Cop to Corpse (Peter Diamond #12)
Soho Crime, 2012
304 pp., $25.00
A Rough Diamond
Detective Superintendent Peter Diamond has problems. At age fiftysomething, over-weight, with high blood pressure and poor eating habits, he's a walking heart attack. A wid-ower, he lives alone except for his cat. Churlish, pig-headed, a bit of a bully, he antagonizes everyone on his staff—including even those he most appreciates. His superiors value his insights but dislike working with him, since the authority he most respects is his own. He has maybe one friend.
Diamond is the creation of British author Peter Lovesey, 76, winner of the Crime Writers' Association's Cartier Diamond Dagger award for lifetime achievement as well as many other awards for his more than 30 books. Lovesey's newest mystery, Cop to Corpse, is the 12th installment in the Peter Diamond series. As the story begins, Diamond's world has become exceptionally dangerous.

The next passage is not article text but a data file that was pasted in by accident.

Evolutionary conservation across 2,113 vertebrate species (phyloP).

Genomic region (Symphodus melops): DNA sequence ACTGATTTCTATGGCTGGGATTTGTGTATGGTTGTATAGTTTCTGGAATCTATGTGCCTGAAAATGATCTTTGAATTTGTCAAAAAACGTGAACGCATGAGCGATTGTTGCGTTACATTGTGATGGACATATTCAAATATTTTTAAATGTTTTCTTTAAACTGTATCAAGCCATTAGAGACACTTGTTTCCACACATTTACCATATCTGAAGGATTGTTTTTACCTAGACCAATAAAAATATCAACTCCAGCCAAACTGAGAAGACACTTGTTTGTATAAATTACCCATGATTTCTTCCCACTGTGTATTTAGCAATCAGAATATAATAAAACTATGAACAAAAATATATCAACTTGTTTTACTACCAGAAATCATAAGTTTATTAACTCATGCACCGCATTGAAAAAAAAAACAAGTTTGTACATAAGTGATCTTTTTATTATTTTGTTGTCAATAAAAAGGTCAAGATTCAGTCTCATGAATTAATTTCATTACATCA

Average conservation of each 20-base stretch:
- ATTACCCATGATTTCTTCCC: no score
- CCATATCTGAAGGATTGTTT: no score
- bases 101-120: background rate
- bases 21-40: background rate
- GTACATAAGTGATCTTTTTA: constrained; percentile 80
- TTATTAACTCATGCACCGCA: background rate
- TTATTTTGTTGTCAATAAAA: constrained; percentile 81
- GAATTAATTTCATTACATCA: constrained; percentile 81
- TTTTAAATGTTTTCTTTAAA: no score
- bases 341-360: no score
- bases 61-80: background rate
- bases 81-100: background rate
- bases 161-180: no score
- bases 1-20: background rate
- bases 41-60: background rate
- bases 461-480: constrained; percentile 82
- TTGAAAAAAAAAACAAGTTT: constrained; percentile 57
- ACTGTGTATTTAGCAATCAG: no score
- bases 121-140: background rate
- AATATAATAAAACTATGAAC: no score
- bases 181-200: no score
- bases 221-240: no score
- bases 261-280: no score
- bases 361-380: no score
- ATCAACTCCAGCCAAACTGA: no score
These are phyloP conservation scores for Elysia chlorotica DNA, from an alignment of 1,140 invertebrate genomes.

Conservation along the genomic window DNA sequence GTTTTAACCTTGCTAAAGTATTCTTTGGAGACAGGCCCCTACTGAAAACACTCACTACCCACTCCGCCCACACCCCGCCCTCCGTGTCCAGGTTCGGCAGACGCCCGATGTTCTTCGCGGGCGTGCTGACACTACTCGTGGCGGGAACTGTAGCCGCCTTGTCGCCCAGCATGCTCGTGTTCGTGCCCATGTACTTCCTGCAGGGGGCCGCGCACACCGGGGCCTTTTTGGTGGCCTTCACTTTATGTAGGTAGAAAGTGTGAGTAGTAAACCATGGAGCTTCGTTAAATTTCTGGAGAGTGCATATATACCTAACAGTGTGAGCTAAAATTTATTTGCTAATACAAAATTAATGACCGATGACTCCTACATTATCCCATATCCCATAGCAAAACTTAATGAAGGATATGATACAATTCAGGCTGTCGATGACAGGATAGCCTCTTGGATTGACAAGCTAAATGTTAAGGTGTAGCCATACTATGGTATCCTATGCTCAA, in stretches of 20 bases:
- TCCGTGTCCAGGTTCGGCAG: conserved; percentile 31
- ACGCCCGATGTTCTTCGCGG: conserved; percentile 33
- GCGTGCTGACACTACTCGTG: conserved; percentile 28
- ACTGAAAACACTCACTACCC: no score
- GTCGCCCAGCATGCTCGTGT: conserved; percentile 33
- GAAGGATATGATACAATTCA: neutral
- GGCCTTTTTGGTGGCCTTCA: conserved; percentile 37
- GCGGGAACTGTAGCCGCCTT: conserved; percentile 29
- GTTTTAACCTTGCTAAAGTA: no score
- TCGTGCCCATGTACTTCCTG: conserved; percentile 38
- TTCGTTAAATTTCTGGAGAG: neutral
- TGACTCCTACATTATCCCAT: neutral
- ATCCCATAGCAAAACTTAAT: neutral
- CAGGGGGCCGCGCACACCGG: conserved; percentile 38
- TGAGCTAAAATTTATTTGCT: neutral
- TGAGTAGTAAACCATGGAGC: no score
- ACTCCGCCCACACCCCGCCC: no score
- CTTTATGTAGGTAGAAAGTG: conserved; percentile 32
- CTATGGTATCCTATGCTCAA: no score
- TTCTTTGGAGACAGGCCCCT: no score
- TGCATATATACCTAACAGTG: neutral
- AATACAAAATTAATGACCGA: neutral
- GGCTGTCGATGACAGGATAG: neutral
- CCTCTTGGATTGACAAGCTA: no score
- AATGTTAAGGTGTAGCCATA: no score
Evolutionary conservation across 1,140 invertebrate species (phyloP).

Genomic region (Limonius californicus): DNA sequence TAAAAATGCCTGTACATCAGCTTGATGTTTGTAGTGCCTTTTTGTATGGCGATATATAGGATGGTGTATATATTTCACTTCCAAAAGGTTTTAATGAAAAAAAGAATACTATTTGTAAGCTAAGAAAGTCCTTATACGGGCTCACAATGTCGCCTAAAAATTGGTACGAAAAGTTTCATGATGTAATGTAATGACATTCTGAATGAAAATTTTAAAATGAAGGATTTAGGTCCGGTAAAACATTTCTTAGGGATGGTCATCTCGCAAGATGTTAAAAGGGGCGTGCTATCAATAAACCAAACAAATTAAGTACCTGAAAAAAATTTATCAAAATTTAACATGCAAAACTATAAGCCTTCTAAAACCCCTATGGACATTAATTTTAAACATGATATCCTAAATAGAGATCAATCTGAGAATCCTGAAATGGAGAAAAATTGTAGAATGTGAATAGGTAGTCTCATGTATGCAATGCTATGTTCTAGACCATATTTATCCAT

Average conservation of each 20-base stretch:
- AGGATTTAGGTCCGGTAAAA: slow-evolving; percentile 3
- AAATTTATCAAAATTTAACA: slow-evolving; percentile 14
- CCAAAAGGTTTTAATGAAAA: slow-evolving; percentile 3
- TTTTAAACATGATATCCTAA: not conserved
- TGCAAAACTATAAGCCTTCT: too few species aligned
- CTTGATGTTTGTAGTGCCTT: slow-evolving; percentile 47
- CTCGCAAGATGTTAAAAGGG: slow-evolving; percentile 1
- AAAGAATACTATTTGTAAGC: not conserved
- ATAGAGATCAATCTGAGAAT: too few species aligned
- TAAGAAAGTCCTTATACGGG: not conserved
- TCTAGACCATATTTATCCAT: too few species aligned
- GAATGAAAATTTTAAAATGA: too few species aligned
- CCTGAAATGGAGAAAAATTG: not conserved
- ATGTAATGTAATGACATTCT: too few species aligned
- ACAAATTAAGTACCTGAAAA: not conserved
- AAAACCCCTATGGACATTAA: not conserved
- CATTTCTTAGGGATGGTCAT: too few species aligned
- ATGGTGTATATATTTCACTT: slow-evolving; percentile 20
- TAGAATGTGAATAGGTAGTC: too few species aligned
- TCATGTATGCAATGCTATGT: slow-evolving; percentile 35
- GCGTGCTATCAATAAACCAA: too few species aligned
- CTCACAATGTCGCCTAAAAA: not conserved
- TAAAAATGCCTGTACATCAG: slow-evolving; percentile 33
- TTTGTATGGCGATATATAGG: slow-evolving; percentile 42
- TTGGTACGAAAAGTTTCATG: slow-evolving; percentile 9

At about four o'clock on a Sunday morning, police constable Harry Tasker, on foot patrol near Bath's city center, is shot dead by a sniper using a high-velocity assault rifle. This is the third murder of a policeman in the Avon and Somerset constabulary in just 12 weeks (an amazing toll when you consider that, in the real world, there were only 18 murders in that district all last year). Diamond is understandably worried. Apart from being police, the victims seem randomly chosen. Is anyone on his staff safe?
At the scene, Diamond learns that Chief Superintendent Jack Gull of the Serial Crimes Unit is in charge. This does not bode well. Gull, at least a decade younger than Diamond, is a foul-mouthed climber who readily takes credit for other people's ideas. Diamond has ways of dealing with difficult people, but he never lets them get in the way of his own investigations. Put these two men together and sparks will fly. Still, on Sunday afternoon, when a suspect is sighted in a nearby wood, Diamond and Gull join forces and rush to the scene. For two nights they and a team of police—mostly young and unarmed—patrol the densely ...